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Tip of the Day
Language: Java
Expertise: Beginner
May 23, 2018

WEBINAR:

On-Demand

Application Security Testing: An Integral Part of DevOps


Calling Date.setTime()

account.changePassword(oldPassword, newPassword);
Date lastModified = getLastModified();
lastModified.setTime(System.currentTimeMillis());

The above code updates the last modified date of the password and wants to avoid creating a new Object, but uses instead the setTime method to modify the existing Date instance. There is nothing wrong with that, however, it is not recommended to follow this practice because the Date objects are usually passed carelessly. The same Date instance could be passed to numerous objects, that don't make a copy in their setters.

Dates are often like primitives. If you modify a Date instance, other objects that use this instance might behave unexpectedly. However, the general everyday Java practice is to copy Date references and not clone the object in the setters, so every programmer should treat Date as immutable and should not modify existing instances, this should be done only for performance reasons in special situations.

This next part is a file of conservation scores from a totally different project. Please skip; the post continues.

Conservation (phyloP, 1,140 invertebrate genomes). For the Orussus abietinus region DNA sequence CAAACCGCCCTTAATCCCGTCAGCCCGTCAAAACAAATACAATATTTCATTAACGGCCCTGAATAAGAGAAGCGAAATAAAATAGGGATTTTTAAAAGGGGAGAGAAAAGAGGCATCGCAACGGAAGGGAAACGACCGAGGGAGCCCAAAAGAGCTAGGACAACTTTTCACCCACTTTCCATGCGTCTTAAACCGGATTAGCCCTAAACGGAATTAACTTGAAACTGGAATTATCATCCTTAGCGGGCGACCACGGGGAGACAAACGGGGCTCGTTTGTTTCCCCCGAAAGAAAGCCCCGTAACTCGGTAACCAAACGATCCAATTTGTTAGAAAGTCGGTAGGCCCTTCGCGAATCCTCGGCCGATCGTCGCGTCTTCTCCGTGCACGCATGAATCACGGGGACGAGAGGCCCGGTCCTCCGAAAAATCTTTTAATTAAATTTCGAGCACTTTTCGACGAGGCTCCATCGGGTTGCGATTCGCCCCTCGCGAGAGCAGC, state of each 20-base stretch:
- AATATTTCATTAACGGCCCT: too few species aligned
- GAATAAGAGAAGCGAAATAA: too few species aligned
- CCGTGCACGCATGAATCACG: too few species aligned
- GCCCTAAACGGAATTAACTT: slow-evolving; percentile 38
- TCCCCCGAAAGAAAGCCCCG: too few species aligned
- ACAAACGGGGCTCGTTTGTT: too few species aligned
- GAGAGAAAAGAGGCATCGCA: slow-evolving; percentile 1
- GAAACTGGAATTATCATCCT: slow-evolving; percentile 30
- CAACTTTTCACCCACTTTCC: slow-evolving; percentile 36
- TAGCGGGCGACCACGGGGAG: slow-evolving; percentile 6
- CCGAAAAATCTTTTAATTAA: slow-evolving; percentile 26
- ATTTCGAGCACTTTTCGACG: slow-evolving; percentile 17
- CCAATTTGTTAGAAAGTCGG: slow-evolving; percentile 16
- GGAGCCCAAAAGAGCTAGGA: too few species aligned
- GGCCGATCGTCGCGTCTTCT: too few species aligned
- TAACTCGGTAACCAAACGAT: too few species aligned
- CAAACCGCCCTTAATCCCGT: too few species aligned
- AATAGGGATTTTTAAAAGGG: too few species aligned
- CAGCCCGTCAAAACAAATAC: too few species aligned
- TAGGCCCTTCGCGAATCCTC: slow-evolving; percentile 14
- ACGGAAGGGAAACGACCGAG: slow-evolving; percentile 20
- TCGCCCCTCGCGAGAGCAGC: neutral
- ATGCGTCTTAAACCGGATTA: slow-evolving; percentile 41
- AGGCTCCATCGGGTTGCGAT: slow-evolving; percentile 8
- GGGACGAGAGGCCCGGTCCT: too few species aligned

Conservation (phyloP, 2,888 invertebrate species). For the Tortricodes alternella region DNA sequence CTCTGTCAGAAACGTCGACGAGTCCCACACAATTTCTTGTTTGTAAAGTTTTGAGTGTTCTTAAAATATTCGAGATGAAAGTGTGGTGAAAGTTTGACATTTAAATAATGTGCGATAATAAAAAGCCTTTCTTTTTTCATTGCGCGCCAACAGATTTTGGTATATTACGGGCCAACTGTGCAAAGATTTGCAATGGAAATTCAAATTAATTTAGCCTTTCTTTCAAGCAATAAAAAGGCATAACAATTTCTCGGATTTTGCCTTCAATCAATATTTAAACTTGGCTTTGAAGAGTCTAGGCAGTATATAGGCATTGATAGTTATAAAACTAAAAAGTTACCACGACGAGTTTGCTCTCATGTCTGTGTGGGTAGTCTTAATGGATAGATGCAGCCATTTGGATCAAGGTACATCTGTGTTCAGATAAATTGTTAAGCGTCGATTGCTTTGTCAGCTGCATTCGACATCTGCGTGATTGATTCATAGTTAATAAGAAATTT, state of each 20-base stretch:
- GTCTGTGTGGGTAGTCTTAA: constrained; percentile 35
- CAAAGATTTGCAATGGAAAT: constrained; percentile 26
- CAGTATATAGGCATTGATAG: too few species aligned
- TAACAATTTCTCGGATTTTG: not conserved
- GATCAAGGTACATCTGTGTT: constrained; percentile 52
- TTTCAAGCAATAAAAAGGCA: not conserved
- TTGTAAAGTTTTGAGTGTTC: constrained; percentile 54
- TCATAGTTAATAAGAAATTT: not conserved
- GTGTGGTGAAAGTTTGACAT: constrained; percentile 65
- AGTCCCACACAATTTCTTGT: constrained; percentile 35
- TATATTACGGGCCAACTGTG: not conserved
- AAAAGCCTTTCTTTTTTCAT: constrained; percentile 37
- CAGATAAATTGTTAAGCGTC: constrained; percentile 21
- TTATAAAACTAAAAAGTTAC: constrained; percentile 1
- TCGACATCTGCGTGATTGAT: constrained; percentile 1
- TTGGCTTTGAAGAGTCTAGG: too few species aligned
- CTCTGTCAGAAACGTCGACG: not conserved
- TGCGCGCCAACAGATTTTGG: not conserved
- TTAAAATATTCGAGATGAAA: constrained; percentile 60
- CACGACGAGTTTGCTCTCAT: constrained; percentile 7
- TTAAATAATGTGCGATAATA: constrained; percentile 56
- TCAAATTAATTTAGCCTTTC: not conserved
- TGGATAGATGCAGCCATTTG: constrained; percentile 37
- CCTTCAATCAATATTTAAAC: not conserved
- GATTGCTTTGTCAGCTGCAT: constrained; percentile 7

account.changepaasword(oldPassword, newPassword);
account.setLastModified(new Date());

Using one class or interface that contains all kinds of constants used during the application may not be the best solution, because these constants are unrelated with each other. The only thing that they have in common is the interface or the class and the reference to this class will contaminate many other unrelated components of the application. What if you want to share some classes between a server and a remote client? Or later extract a component and use it in another application? This class has created a dependency between unrelated components and this limits both reuse and loose coupling. You should never place constants across components boundaries, this is an exception only if the component is a library, and an explicit dependency is wanted.

Octavia Anghel
 
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